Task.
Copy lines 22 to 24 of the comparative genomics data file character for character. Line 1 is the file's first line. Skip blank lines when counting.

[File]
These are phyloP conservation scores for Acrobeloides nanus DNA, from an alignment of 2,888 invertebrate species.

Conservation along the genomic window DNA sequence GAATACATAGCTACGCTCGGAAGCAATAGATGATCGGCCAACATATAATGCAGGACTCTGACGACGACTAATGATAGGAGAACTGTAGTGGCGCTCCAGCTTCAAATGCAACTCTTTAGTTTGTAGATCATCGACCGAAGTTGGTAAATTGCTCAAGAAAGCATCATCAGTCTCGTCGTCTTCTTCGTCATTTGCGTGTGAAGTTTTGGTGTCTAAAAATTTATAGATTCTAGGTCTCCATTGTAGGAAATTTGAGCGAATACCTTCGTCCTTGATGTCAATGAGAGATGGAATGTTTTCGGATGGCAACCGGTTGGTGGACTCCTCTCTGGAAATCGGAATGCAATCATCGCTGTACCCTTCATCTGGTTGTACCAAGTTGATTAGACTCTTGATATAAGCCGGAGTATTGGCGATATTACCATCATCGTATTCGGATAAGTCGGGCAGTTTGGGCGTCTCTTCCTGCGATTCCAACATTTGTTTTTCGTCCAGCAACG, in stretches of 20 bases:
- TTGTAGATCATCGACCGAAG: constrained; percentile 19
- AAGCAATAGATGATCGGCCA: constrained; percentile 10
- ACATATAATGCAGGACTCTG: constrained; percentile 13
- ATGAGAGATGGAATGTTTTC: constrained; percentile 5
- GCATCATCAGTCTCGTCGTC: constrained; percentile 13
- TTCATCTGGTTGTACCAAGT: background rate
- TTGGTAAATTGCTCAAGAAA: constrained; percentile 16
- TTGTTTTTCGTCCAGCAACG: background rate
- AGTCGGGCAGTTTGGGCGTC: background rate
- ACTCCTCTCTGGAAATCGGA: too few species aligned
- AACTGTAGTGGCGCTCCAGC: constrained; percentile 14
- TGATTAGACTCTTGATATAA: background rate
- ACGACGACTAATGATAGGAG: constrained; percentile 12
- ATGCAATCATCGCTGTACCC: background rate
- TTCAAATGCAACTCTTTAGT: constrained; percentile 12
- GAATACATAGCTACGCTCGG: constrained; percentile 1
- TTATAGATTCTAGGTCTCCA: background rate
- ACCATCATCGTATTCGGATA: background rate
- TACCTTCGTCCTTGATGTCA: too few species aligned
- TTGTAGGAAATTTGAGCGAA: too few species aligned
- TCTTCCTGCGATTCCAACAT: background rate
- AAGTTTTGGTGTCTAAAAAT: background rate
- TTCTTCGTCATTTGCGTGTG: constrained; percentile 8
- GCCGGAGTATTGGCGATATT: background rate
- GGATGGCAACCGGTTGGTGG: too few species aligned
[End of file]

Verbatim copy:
- TTGTAGGAAATTTGAGCGAA: too few species aligned
- TCTTCCTGCGATTCCAACAT: background rate
- AAGTTTTGGTGTCTAAAAAT: background rate